Thursday, May 26, 2016

World of Warcraft: A 2016 Beginner's Guide

So everyone who goes to see Warcraft: The Beginning is getting a free copy of WoW. I don't know how many people are out there will take advantage of this deal, but I think it is safe to say we may be seeing some brand new players on our servers. This could be great for the game. It could also just reinforce gamer stereotypes, as new players are pummeled with, "Ur gear blows kill yursef noob lol"

So first, a call to WoW veterans. This is an opportunity to give a little back to the community. When the film releases, keep an eye out for folks asking questions, struggling with quests, or being abused by other players. I plan on turning trade chat on for the first time in years. Maybe even general if I can stand it long enough. With little else to do in game, I may just hang out in low level areas trying to be friendly and helpful while I play another game on my phone. Think about doing the same, even if it cuts into your Overwatch time.

And for new players, some unsolicited advice and a few affirmations:

  • You have found an amazing community. Most of the people you will eventually interact with will be awesome. But like any large group of humans, we have to put up with some very vocal assholes.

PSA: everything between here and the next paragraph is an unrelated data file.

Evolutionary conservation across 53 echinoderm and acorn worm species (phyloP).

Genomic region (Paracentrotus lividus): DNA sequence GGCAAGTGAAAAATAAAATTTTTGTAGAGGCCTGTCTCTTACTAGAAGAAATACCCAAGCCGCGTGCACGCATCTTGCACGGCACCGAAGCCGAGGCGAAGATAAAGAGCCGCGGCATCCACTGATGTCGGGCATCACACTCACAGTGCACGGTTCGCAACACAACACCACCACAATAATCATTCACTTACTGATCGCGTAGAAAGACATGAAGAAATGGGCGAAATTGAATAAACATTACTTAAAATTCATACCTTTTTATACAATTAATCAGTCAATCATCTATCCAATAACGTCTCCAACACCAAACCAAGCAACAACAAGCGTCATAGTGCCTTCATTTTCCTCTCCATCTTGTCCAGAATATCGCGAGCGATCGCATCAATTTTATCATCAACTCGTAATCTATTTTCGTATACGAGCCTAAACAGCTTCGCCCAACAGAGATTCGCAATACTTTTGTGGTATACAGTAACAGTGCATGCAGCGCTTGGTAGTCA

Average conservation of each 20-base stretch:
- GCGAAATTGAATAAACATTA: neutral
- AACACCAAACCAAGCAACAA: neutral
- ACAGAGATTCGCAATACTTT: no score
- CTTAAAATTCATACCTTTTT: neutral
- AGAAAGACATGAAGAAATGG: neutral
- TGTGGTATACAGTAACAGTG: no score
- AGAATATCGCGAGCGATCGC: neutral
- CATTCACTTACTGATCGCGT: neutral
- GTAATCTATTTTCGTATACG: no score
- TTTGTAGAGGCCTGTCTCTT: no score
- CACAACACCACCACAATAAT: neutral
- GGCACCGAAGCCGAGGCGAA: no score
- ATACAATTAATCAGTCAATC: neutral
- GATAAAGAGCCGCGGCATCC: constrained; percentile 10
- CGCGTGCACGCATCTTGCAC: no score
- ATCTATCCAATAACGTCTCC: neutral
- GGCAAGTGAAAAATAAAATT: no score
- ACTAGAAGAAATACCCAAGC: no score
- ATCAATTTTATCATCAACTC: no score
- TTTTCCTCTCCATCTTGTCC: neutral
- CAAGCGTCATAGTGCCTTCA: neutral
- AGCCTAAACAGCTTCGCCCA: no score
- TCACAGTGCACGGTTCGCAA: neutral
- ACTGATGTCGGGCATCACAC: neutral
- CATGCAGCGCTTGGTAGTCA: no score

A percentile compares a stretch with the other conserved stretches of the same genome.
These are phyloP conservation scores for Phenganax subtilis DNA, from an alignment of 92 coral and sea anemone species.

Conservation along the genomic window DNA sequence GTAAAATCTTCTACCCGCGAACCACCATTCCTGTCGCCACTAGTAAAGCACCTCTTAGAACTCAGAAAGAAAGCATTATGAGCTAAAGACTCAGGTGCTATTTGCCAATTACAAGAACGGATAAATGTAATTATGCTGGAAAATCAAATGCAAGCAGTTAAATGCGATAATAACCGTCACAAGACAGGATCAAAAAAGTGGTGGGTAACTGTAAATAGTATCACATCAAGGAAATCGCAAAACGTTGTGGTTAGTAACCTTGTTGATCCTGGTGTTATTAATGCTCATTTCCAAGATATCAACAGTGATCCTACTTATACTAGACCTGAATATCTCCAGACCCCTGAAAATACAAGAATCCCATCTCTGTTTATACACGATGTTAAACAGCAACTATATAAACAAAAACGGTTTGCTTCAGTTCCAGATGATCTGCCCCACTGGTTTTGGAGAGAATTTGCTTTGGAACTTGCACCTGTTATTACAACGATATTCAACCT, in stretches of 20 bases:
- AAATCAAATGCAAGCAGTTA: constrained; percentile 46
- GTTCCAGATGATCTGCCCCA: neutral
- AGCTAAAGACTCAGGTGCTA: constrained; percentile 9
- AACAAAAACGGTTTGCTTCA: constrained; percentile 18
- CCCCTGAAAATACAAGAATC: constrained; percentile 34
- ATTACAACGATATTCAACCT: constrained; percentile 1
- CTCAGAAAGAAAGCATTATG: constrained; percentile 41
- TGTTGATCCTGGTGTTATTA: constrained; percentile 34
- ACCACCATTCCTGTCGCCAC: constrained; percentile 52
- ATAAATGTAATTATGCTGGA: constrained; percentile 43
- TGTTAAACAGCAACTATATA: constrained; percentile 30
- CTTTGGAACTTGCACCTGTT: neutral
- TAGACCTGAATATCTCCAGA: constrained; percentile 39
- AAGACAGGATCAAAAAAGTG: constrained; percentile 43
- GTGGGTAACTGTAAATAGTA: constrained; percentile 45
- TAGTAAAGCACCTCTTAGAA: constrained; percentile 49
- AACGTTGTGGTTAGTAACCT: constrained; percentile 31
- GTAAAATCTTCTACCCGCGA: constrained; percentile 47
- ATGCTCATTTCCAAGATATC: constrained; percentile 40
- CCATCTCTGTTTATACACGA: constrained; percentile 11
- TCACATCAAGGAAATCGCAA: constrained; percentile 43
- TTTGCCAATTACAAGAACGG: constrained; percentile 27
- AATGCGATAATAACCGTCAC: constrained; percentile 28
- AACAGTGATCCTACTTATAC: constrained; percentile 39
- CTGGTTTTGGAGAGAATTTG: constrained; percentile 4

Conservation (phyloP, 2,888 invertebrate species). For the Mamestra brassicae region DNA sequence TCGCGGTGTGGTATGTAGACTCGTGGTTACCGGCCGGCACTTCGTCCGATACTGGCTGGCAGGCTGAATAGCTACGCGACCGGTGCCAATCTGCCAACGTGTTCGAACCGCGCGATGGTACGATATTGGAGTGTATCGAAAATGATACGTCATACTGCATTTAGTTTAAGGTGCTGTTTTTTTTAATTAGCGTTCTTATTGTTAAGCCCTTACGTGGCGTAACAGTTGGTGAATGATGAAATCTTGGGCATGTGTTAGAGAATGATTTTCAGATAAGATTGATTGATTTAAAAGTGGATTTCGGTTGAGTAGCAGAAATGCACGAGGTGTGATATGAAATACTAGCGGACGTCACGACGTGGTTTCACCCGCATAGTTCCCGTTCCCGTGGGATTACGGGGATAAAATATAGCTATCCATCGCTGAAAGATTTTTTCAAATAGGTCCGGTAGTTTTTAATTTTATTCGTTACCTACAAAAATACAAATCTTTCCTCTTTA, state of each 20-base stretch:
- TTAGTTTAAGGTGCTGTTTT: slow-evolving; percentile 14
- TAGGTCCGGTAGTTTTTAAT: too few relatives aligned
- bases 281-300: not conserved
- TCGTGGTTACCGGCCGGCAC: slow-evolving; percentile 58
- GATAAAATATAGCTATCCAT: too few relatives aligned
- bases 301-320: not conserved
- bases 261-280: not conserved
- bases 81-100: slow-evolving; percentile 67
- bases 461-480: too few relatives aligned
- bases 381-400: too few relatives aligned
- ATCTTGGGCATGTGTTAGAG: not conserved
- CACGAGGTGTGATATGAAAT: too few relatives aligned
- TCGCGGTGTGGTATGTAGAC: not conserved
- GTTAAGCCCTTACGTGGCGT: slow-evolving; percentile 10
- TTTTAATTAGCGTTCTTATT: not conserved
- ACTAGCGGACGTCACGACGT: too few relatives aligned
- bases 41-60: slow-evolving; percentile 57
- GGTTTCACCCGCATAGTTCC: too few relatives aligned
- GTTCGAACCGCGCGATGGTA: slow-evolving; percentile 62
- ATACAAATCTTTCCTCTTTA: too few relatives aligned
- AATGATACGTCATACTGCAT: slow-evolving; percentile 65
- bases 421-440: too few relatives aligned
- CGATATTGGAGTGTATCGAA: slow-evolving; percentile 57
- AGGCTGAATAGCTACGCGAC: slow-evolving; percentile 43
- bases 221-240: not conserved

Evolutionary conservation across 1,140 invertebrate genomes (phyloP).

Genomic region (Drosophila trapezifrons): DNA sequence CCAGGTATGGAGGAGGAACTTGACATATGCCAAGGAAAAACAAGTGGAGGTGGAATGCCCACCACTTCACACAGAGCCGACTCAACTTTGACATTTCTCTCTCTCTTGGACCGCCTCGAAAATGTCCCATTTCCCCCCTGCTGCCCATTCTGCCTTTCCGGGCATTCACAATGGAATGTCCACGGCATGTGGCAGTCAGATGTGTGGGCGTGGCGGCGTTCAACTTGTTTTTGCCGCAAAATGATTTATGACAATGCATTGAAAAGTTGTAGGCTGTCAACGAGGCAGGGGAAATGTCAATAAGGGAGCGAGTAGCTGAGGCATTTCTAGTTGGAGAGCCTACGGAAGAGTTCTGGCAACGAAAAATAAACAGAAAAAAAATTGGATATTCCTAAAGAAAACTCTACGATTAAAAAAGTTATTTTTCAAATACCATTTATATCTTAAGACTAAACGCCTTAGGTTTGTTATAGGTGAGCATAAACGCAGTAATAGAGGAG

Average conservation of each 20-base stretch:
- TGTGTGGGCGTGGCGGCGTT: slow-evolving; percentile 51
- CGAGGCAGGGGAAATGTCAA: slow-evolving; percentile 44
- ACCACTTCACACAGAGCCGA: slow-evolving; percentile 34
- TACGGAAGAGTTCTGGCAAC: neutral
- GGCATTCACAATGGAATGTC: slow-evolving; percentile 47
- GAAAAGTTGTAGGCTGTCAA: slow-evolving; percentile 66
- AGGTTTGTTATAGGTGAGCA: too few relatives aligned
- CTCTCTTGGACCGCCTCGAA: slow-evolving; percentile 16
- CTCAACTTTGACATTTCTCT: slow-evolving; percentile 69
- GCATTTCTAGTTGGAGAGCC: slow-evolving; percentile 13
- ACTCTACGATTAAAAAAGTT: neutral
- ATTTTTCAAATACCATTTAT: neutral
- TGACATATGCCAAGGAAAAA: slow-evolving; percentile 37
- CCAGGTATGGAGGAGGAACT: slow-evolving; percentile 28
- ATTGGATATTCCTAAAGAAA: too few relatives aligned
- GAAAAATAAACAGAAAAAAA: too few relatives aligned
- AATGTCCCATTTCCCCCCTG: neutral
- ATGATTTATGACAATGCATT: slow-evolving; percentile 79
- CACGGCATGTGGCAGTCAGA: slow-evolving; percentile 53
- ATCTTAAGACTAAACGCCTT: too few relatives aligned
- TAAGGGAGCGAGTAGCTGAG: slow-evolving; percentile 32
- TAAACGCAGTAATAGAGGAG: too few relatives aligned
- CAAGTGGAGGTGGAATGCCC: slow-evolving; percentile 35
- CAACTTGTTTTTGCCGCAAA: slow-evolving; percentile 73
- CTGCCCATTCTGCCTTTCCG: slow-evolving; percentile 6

• You are not bad. You are new. Regardless of whispers you may have already gotten, we know you aren't bad.
  • Turn off general and trade chat. There is an awesome database called Wowhead that can help you with quests and stuff. The comments page can be particularly helpful with quests.
  • If you're struggling with Wowhead, feel free to tweet me for help.
  • Stay out of battlegrounds for a while. People are really mean in there. Same with Looking For Raid. Also, the official forums.
  • Don't accept an invitation to a guild that nobody has chatted with you about. It's just a spam add on.
  • Do try to find a guild. The right group of friends can elevate WoW from a video game to an alternative lifestyle choice. Finding the right guild is probably the most important thing you can do as a new player. My guild, Convert to Raid on the Aerie Peak server, always has room for more people.
  • Leveling is pretty broken right now. Don't judge a class too harshly based on the leveling experience. It's a serious problem, but there isn't anything to be done about it until August. Don't even try to level as a healer right now.
  • Every single class will change significantly at the end of August. You picked a great game, but a bad time to start it. The bright side is come September, people who have been playing for 12 years will be learning the same stuff you are. The playing field will be somewhat leveled.
  • Abuse is very much against the Terms of Service. If someone is abusing you, you can report them. It's usually a ton easier to just /ignore them and go about your business.
  • If you're a woman, you may want to keep that information to yourself. It's shitty and unfair, but that is unfortunately life on the Internet right now.
  • Did I mention that you aren't bad and most of us are really nice?
So welcome to WoW! We are truly glad you are here. Readers, let's get all the advice I forgot in the comments.

Monday, May 23, 2016

Puzzle Solved..I Think